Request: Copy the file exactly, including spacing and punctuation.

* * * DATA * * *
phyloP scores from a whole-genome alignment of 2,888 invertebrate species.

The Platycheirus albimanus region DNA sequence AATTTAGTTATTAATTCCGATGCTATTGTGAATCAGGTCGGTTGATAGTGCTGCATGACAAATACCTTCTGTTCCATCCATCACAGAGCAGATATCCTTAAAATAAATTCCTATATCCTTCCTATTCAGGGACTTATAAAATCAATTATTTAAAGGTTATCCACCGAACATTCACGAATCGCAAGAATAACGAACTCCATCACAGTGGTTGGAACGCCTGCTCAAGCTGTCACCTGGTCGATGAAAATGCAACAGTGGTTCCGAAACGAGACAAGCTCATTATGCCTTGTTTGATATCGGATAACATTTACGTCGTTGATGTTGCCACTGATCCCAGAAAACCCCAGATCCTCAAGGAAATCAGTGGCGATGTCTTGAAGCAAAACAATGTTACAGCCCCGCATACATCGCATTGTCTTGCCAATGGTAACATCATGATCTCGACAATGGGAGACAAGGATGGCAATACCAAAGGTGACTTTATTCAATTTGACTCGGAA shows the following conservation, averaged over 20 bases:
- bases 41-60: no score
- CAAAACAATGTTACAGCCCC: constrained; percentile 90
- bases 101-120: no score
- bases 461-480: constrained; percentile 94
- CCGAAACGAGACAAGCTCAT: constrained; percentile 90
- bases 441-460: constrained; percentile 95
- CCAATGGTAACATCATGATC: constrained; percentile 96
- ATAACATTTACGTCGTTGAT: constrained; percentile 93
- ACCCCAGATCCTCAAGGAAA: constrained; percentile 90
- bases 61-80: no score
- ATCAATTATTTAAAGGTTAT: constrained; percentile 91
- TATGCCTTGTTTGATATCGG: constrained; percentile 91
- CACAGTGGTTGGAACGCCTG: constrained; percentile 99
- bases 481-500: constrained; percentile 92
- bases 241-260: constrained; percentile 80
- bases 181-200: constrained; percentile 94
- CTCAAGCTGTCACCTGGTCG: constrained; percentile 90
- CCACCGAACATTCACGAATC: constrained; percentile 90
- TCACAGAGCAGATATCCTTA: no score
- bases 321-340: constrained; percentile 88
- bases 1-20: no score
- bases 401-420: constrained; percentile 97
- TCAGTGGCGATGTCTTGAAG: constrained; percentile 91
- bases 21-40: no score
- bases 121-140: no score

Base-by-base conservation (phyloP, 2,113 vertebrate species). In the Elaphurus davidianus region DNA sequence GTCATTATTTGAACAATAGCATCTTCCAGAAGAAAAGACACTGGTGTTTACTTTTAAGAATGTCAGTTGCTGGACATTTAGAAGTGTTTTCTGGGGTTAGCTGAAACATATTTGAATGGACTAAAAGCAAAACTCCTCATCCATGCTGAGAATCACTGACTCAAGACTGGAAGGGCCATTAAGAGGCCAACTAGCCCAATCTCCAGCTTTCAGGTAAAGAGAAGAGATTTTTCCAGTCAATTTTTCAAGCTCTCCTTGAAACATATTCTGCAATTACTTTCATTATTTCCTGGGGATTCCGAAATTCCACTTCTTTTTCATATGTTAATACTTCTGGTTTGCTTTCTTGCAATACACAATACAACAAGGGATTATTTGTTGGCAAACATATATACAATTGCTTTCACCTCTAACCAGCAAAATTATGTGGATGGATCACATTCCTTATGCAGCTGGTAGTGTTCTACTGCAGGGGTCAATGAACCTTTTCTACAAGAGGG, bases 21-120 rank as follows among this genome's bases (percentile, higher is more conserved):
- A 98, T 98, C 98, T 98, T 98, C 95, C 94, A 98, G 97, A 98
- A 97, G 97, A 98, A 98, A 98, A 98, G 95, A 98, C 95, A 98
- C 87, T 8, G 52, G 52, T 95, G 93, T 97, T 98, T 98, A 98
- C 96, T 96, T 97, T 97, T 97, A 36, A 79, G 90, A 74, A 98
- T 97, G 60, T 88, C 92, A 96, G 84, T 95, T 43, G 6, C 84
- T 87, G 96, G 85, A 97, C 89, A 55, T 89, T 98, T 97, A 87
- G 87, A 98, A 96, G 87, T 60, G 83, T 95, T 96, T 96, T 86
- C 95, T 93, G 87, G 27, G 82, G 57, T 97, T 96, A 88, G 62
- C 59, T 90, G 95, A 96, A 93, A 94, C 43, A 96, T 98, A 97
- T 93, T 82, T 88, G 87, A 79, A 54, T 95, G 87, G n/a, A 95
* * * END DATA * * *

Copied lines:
phyloP scores from a whole-genome alignment of 2,888 invertebrate species.

The Platycheirus albimanus region DNA sequence AATTTAGTTATTAATTCCGATGCTATTGTGAATCAGGTCGGTTGATAGTGCTGCATGACAAATACCTTCTGTTCCATCCATCACAGAGCAGATATCCTTAAAATAAATTCCTATATCCTTCCTATTCAGGGACTTATAAAATCAATTATTTAAAGGTTATCCACCGAACATTCACGAATCGCAAGAATAACGAACTCCATCACAGTGGTTGGAACGCCTGCTCAAGCTGTCACCTGGTCGATGAAAATGCAACAGTGGTTCCGAAACGAGACAAGCTCATTATGCCTTGTTTGATATCGGATAACATTTACGTCGTTGATGTTGCCACTGATCCCAGAAAACCCCAGATCCTCAAGGAAATCAGTGGCGATGTCTTGAAGCAAAACAATGTTACAGCCCCGCATACATCGCATTGTCTTGCCAATGGTAACATCATGATCTCGACAATGGGAGACAAGGATGGCAATACCAAAGGTGACTTTATTCAATTTGACTCGGAA shows the following conservation, averaged over 20 bases:
- bases 41-60: no score
- CAAAACAATGTTACAGCCCC: constrained; percentile 90
- bases 101-120: no score
- bases 461-480: constrained; percentile 94
- CCGAAACGAGACAAGCTCAT: constrained; percentile 90
- bases 441-460: constrained; percentile 95
- CCAATGGTAACATCATGATC: constrained; percentile 96
- ATAACATTTACGTCGTTGAT: constrained; percentile 93
- ACCCCAGATCCTCAAGGAAA: constrained; percentile 90
- bases 61-80: no score
- ATCAATTATTTAAAGGTTAT: constrained; percentile 91
- TATGCCTTGTTTGATATCGG: constrained; percentile 91
- CACAGTGGTTGGAACGCCTG: constrained; percentile 99
- bases 481-500: constrained; percentile 92
- bases 241-260: constrained; percentile 80
- bases 181-200: constrained; percentile 94
- CTCAAGCTGTCACCTGGTCG: constrained; percentile 90
- CCACCGAACATTCACGAATC: constrained; percentile 90
- TCACAGAGCAGATATCCTTA: no score
- bases 321-340: constrained; percentile 88
- bases 1-20: no score
- bases 401-420: constrained; percentile 97
- TCAGTGGCGATGTCTTGAAG: constrained; percentile 91
- bases 21-40: no score
- bases 121-140: no score

Base-by-base conservation (phyloP, 2,113 vertebrate species). In the Elaphurus davidianus region DNA sequence GTCATTATTTGAACAATAGCATCTTCCAGAAGAAAAGACACTGGTGTTTACTTTTAAGAATGTCAGTTGCTGGACATTTAGAAGTGTTTTCTGGGGTTAGCTGAAACATATTTGAATGGACTAAAAGCAAAACTCCTCATCCATGCTGAGAATCACTGACTCAAGACTGGAAGGGCCATTAAGAGGCCAACTAGCCCAATCTCCAGCTTTCAGGTAAAGAGAAGAGATTTTTCCAGTCAATTTTTCAAGCTCTCCTTGAAACATATTCTGCAATTACTTTCATTATTTCCTGGGGATTCCGAAATTCCACTTCTTTTTCATATGTTAATACTTCTGGTTTGCTTTCTTGCAATACACAATACAACAAGGGATTATTTGTTGGCAAACATATATACAATTGCTTTCACCTCTAACCAGCAAAATTATGTGGATGGATCACATTCCTTATGCAGCTGGTAGTGTTCTACTGCAGGGGTCAATGAACCTTTTCTACAAGAGGG, bases 21-120 rank as follows among this genome's bases (percentile, higher is more conserved):
- A 98, T 98, C 98, T 98, T 98, C 95, C 94, A 98, G 97, A 98
- A 97, G 97, A 98, A 98, A 98, A 98, G 95, A 98, C 95, A 98
- C 87, T 8, G 52, G 52, T 95, G 93, T 97, T 98, T 98, A 98
- C 96, T 96, T 97, T 97, T 97, A 36, A 79, G 90, A 74, A 98
- T 97, G 60, T 88, C 92, A 96, G 84, T 95, T 43, G 6, C 84
- T 87, G 96, G 85, A 97, C 89, A 55, T 89, T 98, T 97, A 87
- G 87, A 98, A 96, G 87, T 60, G 83, T 95, T 96, T 96, T 86
- C 95, T 93, G 87, G 27, G 82, G 57, T 97, T 96, A 88, G 62
- C 59, T 90, G 95, A 96, A 93, A 94, C 43, A 96, T 98, A 97
- T 93, T 82, T 88, G 87, A 79, A 54, T 95, G 87, G n/a, A 95